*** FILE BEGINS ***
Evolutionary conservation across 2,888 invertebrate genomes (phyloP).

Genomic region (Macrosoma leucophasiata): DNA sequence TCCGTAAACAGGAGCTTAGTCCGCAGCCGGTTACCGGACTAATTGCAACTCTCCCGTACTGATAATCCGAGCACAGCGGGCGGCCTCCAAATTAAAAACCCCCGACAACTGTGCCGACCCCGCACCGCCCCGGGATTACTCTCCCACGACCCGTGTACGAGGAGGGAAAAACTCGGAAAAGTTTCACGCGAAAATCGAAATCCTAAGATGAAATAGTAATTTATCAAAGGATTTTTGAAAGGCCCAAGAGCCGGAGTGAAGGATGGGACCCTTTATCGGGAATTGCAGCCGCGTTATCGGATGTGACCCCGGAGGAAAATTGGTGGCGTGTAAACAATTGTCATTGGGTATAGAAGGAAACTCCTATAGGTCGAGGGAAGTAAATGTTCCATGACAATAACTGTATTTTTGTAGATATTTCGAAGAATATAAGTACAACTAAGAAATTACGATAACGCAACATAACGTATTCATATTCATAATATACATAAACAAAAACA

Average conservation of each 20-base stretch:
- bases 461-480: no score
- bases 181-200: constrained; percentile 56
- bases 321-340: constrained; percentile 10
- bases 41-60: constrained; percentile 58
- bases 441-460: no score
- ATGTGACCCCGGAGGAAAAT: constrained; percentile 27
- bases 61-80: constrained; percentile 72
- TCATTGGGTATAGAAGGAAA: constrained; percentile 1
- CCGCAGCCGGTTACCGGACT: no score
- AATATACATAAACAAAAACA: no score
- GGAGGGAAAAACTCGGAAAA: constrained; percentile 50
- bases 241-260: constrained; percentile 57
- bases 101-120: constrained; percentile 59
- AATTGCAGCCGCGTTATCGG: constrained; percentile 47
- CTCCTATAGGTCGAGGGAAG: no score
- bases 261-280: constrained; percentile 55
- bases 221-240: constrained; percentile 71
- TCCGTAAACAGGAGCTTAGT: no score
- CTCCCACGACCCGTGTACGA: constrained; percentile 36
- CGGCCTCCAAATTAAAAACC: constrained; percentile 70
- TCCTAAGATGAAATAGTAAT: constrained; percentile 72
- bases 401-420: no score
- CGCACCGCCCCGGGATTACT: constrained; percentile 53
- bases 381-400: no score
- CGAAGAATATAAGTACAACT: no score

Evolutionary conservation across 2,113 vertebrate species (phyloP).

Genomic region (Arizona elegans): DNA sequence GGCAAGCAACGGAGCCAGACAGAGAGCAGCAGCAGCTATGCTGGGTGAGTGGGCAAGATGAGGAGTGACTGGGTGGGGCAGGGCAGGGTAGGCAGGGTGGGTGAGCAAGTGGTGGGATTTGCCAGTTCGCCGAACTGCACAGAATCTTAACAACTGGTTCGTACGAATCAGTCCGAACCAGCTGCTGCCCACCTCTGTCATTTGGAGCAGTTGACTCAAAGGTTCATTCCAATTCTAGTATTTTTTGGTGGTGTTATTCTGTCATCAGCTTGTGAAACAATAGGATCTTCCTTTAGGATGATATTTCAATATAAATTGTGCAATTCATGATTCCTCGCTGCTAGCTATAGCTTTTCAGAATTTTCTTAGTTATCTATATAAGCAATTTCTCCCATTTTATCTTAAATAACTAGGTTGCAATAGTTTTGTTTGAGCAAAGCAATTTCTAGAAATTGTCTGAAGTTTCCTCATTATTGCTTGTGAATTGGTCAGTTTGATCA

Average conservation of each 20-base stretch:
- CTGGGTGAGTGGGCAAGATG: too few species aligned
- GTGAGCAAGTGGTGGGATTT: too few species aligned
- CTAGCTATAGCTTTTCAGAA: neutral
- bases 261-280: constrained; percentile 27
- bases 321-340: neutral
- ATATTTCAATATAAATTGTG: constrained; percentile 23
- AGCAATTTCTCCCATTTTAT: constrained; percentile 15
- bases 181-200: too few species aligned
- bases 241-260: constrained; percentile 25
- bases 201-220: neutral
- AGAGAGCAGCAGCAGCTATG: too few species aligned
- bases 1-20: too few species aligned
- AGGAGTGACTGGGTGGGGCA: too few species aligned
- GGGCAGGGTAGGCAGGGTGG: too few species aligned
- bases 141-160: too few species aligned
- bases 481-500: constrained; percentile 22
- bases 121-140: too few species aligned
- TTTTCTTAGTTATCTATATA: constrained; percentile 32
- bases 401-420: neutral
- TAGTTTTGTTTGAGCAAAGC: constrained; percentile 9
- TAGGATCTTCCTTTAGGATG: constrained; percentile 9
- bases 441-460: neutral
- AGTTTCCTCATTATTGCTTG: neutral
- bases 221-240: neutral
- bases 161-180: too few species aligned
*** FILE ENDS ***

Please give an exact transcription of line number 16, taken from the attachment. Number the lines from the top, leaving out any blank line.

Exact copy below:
- bases 101-120: constrained; percentile 59